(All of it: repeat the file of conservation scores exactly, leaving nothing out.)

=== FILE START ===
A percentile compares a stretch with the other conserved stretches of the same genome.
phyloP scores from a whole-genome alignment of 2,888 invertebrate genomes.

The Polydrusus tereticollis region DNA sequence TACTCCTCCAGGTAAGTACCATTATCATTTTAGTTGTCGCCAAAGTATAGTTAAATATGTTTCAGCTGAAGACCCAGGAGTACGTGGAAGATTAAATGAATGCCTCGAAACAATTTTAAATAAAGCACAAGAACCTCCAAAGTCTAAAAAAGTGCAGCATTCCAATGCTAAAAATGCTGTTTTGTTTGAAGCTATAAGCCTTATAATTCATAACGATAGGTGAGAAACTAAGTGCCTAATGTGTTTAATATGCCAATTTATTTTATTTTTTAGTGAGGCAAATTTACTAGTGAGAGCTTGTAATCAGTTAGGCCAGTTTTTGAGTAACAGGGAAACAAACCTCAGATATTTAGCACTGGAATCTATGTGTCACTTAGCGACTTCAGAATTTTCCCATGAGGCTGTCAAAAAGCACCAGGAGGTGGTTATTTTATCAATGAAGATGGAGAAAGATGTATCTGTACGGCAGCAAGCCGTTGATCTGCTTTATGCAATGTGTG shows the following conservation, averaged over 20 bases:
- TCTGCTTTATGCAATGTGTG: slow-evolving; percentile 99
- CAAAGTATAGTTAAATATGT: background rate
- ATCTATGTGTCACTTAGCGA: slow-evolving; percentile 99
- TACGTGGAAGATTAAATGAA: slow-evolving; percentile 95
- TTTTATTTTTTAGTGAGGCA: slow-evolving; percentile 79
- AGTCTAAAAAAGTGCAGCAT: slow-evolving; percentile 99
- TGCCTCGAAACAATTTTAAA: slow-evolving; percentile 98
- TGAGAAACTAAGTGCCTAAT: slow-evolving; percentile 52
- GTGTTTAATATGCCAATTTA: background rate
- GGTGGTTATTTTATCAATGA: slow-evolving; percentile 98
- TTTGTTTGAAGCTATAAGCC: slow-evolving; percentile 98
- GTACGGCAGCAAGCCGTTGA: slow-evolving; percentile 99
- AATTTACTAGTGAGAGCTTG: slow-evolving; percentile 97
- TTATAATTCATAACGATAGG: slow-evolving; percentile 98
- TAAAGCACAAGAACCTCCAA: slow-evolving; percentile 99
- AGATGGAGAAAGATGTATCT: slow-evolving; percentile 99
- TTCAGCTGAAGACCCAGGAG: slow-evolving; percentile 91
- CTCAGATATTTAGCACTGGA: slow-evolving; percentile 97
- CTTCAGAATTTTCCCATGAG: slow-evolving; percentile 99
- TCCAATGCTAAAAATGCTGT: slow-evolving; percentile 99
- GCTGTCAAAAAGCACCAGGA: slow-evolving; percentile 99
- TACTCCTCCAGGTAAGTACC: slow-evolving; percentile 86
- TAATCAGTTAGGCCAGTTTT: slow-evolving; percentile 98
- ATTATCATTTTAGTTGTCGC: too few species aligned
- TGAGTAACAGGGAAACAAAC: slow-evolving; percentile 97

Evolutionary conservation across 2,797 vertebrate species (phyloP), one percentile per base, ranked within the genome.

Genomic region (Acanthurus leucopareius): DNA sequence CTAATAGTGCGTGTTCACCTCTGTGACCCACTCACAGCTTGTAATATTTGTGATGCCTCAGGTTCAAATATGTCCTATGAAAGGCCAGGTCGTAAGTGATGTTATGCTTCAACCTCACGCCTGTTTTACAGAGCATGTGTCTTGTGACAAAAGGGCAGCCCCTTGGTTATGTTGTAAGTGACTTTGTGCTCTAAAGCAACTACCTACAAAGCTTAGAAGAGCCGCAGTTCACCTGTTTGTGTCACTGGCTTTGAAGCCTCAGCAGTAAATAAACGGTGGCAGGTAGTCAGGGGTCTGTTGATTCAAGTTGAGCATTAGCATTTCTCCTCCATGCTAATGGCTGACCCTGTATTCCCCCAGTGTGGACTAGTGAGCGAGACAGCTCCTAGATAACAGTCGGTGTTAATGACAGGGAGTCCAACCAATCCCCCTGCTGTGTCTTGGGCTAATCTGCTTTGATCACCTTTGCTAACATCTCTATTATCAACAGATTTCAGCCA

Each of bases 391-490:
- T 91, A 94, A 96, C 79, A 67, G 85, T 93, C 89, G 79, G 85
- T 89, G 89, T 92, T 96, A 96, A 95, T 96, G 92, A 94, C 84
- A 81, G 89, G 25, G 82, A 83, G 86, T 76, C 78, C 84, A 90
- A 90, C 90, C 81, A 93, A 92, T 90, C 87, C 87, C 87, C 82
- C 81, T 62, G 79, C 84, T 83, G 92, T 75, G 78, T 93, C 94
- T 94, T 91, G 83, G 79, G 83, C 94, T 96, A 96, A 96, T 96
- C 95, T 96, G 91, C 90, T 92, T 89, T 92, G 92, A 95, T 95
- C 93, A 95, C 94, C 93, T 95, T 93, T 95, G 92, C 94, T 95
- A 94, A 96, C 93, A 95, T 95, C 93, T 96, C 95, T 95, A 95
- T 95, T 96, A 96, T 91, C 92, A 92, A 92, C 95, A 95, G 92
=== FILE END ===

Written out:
A percentile compares a stretch with the other conserved stretches of the same genome.
phyloP scores from a whole-genome alignment of 2,888 invertebrate genomes.

The Polydrusus tereticollis region DNA sequence TACTCCTCCAGGTAAGTACCATTATCATTTTAGTTGTCGCCAAAGTATAGTTAAATATGTTTCAGCTGAAGACCCAGGAGTACGTGGAAGATTAAATGAATGCCTCGAAACAATTTTAAATAAAGCACAAGAACCTCCAAAGTCTAAAAAAGTGCAGCATTCCAATGCTAAAAATGCTGTTTTGTTTGAAGCTATAAGCCTTATAATTCATAACGATAGGTGAGAAACTAAGTGCCTAATGTGTTTAATATGCCAATTTATTTTATTTTTTAGTGAGGCAAATTTACTAGTGAGAGCTTGTAATCAGTTAGGCCAGTTTTTGAGTAACAGGGAAACAAACCTCAGATATTTAGCACTGGAATCTATGTGTCACTTAGCGACTTCAGAATTTTCCCATGAGGCTGTCAAAAAGCACCAGGAGGTGGTTATTTTATCAATGAAGATGGAGAAAGATGTATCTGTACGGCAGCAAGCCGTTGATCTGCTTTATGCAATGTGTG shows the following conservation, averaged over 20 bases:
- TCTGCTTTATGCAATGTGTG: slow-evolving; percentile 99
- CAAAGTATAGTTAAATATGT: background rate
- ATCTATGTGTCACTTAGCGA: slow-evolving; percentile 99
- TACGTGGAAGATTAAATGAA: slow-evolving; percentile 95
- TTTTATTTTTTAGTGAGGCA: slow-evolving; percentile 79
- AGTCTAAAAAAGTGCAGCAT: slow-evolving; percentile 99
- TGCCTCGAAACAATTTTAAA: slow-evolving; percentile 98
- TGAGAAACTAAGTGCCTAAT: slow-evolving; percentile 52
- GTGTTTAATATGCCAATTTA: background rate
- GGTGGTTATTTTATCAATGA: slow-evolving; percentile 98
- TTTGTTTGAAGCTATAAGCC: slow-evolving; percentile 98
- GTACGGCAGCAAGCCGTTGA: slow-evolving; percentile 99
- AATTTACTAGTGAGAGCTTG: slow-evolving; percentile 97
- TTATAATTCATAACGATAGG: slow-evolving; percentile 98
- TAAAGCACAAGAACCTCCAA: slow-evolving; percentile 99
- AGATGGAGAAAGATGTATCT: slow-evolving; percentile 99
- TTCAGCTGAAGACCCAGGAG: slow-evolving; percentile 91
- CTCAGATATTTAGCACTGGA: slow-evolving; percentile 97
- CTTCAGAATTTTCCCATGAG: slow-evolving; percentile 99
- TCCAATGCTAAAAATGCTGT: slow-evolving; percentile 99
- GCTGTCAAAAAGCACCAGGA: slow-evolving; percentile 99
- TACTCCTCCAGGTAAGTACC: slow-evolving; percentile 86
- TAATCAGTTAGGCCAGTTTT: slow-evolving; percentile 98
- ATTATCATTTTAGTTGTCGC: too few species aligned
- TGAGTAACAGGGAAACAAAC: slow-evolving; percentile 97

Evolutionary conservation across 2,797 vertebrate species (phyloP), one percentile per base, ranked within the genome.

Genomic region (Acanthurus leucopareius): DNA sequence CTAATAGTGCGTGTTCACCTCTGTGACCCACTCACAGCTTGTAATATTTGTGATGCCTCAGGTTCAAATATGTCCTATGAAAGGCCAGGTCGTAAGTGATGTTATGCTTCAACCTCACGCCTGTTTTACAGAGCATGTGTCTTGTGACAAAAGGGCAGCCCCTTGGTTATGTTGTAAGTGACTTTGTGCTCTAAAGCAACTACCTACAAAGCTTAGAAGAGCCGCAGTTCACCTGTTTGTGTCACTGGCTTTGAAGCCTCAGCAGTAAATAAACGGTGGCAGGTAGTCAGGGGTCTGTTGATTCAAGTTGAGCATTAGCATTTCTCCTCCATGCTAATGGCTGACCCTGTATTCCCCCAGTGTGGACTAGTGAGCGAGACAGCTCCTAGATAACAGTCGGTGTTAATGACAGGGAGTCCAACCAATCCCCCTGCTGTGTCTTGGGCTAATCTGCTTTGATCACCTTTGCTAACATCTCTATTATCAACAGATTTCAGCCA

Each of bases 391-490:
- T 91, A 94, A 96, C 79, A 67, G 85, T 93, C 89, G 79, G 85
- T 89, G 89, T 92, T 96, A 96, A 95, T 96, G 92, A 94, C 84
- A 81, G 89, G 25, G 82, A 83, G 86, T 76, C 78, C 84, A 90
- A 90, C 90, C 81, A 93, A 92, T 90, C 87, C 87, C 87, C 82
- C 81, T 62, G 79, C 84, T 83, G 92, T 75, G 78, T 93, C 94
- T 94, T 91, G 83, G 79, G 83, C 94, T 96, A 96, A 96, T 96
- C 95, T 96, G 91, C 90, T 92, T 89, T 92, G 92, A 95, T 95
- C 93, A 95, C 94, C 93, T 95, T 93, T 95, G 92, C 94, T 95
- A 94, A 96, C 93, A 95, T 95, C 93, T 96, C 95, T 95, A 95
- T 95, T 96, A 96, T 91, C 92, A 92, A 92, C 95, A 95, G 92